Adeline Cohnfeldt Lust wrote popular short stories, editorials, and articles for many newspapers, as well as a novel. She was born in Crefeld, Germany, on April 12, 1860, to Albert and Henrietta (Davis) Cohnfeldt, but left her birthplace at an early age and immigrated to England. There she attended boarding school and studied with private tutors. At age fifteen she was already a published journalist. In 1876, she came to America and settled in New York.
She was a talented musician with a beautiful singing voice and could have become a concert performer, but chose to focus on her writing instead. On September 17, 1884, Adeline Cohnfeldt married Philip G. Lust. She wrote “Features of New York Life” and short stories for the New York Graphic (New York Illustrated Weekly Graphic) in 1882. Her stories were so well received that leading newspapers throughout the United States reprinted them. Both the Cincinnati Graphic and the New York Graphic published Harum Scarum as a serial novel in 1885. She became a regular contributor to the American Press Association. A Tent of Grace, her only novel, was published in 1899. It recounts the life of Jette, a Jewish orphan girl, who grows up in a Christian village in Germany. The young hero struggles with assimilation and antisemitism.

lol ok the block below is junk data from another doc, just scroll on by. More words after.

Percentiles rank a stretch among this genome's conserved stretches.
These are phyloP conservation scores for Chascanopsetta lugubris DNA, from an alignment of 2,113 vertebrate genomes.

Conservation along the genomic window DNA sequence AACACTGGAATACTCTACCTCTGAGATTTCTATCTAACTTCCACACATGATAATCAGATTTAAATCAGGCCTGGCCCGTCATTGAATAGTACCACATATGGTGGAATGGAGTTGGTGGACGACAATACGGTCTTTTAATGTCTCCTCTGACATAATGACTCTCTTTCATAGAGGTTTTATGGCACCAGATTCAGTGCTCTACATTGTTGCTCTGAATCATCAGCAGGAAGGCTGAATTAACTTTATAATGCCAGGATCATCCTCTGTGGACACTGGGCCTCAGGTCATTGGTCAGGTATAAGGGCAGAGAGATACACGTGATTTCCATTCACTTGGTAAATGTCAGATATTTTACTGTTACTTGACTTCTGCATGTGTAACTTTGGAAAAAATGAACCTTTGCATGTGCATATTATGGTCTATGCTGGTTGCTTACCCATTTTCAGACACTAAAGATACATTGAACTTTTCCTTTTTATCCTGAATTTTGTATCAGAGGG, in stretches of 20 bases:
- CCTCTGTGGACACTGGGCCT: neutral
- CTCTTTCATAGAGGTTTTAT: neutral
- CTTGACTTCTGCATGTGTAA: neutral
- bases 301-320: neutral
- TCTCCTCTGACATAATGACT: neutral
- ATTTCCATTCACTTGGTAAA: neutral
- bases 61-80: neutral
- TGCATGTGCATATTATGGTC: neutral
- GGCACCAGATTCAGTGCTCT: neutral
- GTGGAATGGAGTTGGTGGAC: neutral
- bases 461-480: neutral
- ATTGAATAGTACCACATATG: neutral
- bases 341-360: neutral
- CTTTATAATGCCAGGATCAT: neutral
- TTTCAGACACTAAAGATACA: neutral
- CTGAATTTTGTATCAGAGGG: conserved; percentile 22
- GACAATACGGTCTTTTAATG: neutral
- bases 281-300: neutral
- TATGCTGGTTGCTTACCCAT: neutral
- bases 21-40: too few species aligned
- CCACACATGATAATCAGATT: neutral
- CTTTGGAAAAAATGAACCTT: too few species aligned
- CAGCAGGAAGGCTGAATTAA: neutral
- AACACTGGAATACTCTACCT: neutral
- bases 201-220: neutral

The date of Adeline Lust’s death is unknown.
AJYB 6 (1904–1905): 146–147, 24:177; Lust, Adeline C. A Tent of Grace (1899); WWWIA 4.
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Shever, Elana. "Adeline Cohnfeldt Lust." Jewish Women: A Comprehensive Historical Encyclopedia. 27 February 2009. Jewish Women's Archive. (Viewed on June 12, 2021) <https://jwa.org/encyclopedia/article/lust-adeline-cohnfeldt>.